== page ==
Hospital Launches App to Help Children Sleep
If you’re a parent, carer, or you’ve looked after children overnight, then you may have witnessed what can only be called a glitch in the child’s sleeping pattern.
While most children will sleep soundly, there can be phases where the child just doesn’t want to go to bed, or will wake up during the night.
If the child is usually a sound sleeper but suddenly starts waking up in the middle of the night, then you are likely to express concern to your doctor. But there are millions of other parents doing just that.
Professor Paul Gringras is a specialist in sleep disorders and children’s sleep medicine at Evelina Children’s Hospital in London. He explained that doctors at the hospital have developed an app for parents concerned about their children’s sleep.
The app, called the Kids Sleep Doctor, allows for parents to get the advice they seek without having to wait for lengthy periods of time, while also relieving some of the pressure on NHS waiting lists.
Once the app has been downloaded, details about the child’s bedtimes are entered, such as where the child fell asleep and how many caffeinated drinks were consumed during the day. The app then offers initial advice.
Parents and carers record their children’s sleeping habits for the next five days, including details about how many times the child has woken in the night and what time they went to bed on those nights. That’s when the full service kicks in, tailored to the child based on the details that have been entered.
For instance, like in the example we gave earlier, if your young child suddenly starts waking up in distress during the night, it is likely they are suffering from night terrors. Around 10% of children experience night terrors at some point during their young lives, but how can parents help?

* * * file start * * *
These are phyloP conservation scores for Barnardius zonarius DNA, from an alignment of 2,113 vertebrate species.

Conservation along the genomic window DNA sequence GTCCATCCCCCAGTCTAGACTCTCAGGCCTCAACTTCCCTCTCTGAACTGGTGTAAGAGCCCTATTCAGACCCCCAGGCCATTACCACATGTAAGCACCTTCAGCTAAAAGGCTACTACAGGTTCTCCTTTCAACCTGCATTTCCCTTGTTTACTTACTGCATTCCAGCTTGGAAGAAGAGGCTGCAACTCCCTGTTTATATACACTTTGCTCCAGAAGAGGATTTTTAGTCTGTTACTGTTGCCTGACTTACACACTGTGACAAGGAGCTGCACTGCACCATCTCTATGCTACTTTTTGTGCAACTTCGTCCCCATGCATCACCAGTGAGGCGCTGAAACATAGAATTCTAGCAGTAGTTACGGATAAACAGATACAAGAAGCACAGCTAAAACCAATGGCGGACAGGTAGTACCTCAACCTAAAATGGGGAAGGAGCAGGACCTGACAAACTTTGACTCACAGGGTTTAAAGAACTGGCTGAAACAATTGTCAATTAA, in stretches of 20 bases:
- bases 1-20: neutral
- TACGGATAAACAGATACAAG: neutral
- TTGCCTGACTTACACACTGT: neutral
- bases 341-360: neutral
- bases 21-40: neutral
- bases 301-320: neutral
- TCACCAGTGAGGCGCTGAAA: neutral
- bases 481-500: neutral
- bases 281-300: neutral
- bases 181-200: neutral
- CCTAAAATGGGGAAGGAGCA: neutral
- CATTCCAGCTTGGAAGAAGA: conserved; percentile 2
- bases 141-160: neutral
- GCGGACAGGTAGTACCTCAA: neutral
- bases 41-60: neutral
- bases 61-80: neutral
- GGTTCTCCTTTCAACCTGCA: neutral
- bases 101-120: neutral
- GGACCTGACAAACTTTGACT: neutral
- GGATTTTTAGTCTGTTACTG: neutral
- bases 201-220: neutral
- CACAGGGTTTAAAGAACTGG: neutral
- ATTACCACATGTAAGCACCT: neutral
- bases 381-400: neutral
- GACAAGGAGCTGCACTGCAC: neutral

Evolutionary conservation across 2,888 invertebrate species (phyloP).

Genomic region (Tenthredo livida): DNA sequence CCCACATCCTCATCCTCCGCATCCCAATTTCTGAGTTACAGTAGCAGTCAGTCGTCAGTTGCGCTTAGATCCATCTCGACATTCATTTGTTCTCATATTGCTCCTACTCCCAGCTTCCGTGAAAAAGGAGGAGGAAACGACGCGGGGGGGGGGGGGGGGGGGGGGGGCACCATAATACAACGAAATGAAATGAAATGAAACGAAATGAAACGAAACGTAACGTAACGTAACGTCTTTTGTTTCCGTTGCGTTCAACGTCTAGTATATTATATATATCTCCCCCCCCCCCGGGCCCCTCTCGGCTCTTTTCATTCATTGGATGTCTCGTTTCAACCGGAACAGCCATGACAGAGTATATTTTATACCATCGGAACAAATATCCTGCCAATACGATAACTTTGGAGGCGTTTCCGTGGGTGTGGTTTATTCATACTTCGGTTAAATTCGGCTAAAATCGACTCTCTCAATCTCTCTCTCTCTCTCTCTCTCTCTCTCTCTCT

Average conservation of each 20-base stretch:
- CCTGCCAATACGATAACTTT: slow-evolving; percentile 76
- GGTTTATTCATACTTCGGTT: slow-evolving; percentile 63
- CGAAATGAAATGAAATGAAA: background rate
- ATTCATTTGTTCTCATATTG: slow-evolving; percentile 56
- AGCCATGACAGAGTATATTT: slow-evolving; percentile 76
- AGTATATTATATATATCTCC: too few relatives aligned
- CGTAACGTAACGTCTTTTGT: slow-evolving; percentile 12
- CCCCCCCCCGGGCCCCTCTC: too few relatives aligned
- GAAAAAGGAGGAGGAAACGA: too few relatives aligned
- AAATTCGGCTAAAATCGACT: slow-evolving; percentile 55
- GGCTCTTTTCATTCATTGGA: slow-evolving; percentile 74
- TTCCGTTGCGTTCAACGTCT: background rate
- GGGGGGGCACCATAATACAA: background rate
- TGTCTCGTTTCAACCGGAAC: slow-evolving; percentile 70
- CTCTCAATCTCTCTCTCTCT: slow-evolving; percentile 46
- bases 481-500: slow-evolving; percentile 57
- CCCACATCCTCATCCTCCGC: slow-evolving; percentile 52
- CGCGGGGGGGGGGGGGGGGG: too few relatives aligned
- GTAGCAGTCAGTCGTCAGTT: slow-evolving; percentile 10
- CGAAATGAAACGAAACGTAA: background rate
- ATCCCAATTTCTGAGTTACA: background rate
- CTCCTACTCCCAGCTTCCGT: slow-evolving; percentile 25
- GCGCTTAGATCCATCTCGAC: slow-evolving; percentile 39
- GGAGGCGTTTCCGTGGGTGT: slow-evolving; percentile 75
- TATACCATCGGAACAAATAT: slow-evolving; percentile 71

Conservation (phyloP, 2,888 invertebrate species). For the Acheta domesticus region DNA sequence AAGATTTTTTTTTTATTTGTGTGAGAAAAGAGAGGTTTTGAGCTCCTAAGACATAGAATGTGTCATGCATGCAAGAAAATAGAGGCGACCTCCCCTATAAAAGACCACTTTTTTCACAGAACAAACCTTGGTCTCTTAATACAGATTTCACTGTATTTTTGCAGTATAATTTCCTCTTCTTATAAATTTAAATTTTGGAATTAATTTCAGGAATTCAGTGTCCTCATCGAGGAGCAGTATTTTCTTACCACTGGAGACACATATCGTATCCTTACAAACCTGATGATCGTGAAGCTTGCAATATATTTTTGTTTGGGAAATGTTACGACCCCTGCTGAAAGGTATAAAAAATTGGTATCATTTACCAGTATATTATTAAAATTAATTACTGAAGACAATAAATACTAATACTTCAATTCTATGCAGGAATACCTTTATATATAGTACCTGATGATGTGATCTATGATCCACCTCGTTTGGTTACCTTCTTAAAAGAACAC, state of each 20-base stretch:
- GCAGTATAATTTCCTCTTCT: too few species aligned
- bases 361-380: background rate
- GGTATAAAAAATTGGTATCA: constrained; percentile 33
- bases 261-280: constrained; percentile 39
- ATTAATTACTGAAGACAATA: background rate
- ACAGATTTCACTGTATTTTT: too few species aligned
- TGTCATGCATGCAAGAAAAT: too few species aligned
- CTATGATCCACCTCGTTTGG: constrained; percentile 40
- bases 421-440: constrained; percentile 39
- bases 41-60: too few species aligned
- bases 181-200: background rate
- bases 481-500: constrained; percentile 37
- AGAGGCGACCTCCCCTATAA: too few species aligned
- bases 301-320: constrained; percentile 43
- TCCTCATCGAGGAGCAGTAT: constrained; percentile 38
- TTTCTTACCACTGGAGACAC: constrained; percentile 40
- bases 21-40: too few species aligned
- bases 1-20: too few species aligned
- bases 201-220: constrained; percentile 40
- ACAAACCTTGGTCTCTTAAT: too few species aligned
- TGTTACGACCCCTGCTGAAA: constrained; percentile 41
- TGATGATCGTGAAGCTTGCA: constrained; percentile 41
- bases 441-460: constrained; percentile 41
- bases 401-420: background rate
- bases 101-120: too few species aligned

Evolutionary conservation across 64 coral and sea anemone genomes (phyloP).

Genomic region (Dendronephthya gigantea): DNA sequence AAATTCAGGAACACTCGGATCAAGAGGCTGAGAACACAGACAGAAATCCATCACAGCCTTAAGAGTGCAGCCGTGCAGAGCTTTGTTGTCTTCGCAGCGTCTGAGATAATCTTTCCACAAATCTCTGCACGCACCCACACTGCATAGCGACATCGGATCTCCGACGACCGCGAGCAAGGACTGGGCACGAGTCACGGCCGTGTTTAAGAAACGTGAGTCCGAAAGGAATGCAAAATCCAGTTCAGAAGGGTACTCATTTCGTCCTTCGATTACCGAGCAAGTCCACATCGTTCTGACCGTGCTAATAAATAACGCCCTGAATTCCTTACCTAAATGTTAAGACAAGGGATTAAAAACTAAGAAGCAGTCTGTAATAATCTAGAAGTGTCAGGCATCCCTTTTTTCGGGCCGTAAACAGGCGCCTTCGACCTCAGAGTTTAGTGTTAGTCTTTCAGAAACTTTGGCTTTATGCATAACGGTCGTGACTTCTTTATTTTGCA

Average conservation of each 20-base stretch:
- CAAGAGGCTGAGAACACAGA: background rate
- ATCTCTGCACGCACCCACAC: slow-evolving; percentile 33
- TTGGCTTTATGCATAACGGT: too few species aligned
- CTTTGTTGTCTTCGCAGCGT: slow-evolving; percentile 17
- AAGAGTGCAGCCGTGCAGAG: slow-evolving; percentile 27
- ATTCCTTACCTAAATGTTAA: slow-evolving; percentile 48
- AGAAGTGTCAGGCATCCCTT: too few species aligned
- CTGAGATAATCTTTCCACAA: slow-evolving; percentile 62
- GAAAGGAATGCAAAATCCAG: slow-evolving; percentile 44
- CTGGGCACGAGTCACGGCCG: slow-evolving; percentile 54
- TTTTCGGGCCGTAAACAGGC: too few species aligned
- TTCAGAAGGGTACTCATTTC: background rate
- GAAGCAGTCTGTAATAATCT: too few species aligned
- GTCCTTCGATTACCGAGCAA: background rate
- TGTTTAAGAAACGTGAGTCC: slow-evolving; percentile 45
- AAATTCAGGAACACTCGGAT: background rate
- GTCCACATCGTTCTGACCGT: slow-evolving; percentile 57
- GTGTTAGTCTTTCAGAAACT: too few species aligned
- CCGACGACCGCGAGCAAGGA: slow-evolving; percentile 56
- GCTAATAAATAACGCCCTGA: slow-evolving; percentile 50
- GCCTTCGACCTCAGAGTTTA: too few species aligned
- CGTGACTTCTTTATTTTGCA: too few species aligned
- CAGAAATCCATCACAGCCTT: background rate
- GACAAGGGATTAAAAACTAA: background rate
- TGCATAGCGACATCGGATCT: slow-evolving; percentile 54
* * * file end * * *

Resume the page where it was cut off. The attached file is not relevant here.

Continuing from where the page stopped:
This is where the Kids Sleep Doctor comes in, not only recognising the probable situation, but also offering advice tailored for that child. Although it is likely the child will grow out of having night terrors, no parents wants to see their child going through that, so the app might suggest trying a technique called scheduled waking. This simply involves waking the child up half hour after they have gone to sleep, which shifts the child’s sleep pattern and somehow prevents the night terrors from happening.
At the other end of the spectrum, what about teenagers who struggle to sleep until so late that they are too tired for school the following day? The app might suggest encouraging the teen to exercise in the afternoon, which Professor Gringras describes as powerful as any drug for promoting healthy sleep.
“Hopefully [the children] are sleeping in the normal range, but if they’re outside that, then it advises parents,” Professor Gringras added.
The Kids Sleep Doctor app has even been designed in colours least lightly to emit sleep-disrupting light wavelengths, in a dark and orange palette. Parents will be able to enter details about their children’s sleeping habits while looking over them, without having to worry that the device will wake them once they have finally dozed off!
As the app is more about reducing pressures on the NHS than making money, the app is offering advice for free to parents with children from the age of newborn to 16 years old. Currently, it is only available on the iPhone, but versions for Android and Windows devices will be released in the near future.
Professor Tanya Byron is a child therapist and psychologist. She commented on the app launch, explaining that many children suffer from inconsistent sleep patterns, and the whole family can be affected as a result.
“Getting a good night’s sleep is so important for a child’s physical and mental development, behaviour, and concentration, to name but a few,” she said. “We know parents know their children better than anyone, and I’m confident that the Kids Sleep Doctor app will help parents to understand and better manage their child’s sleep problems.”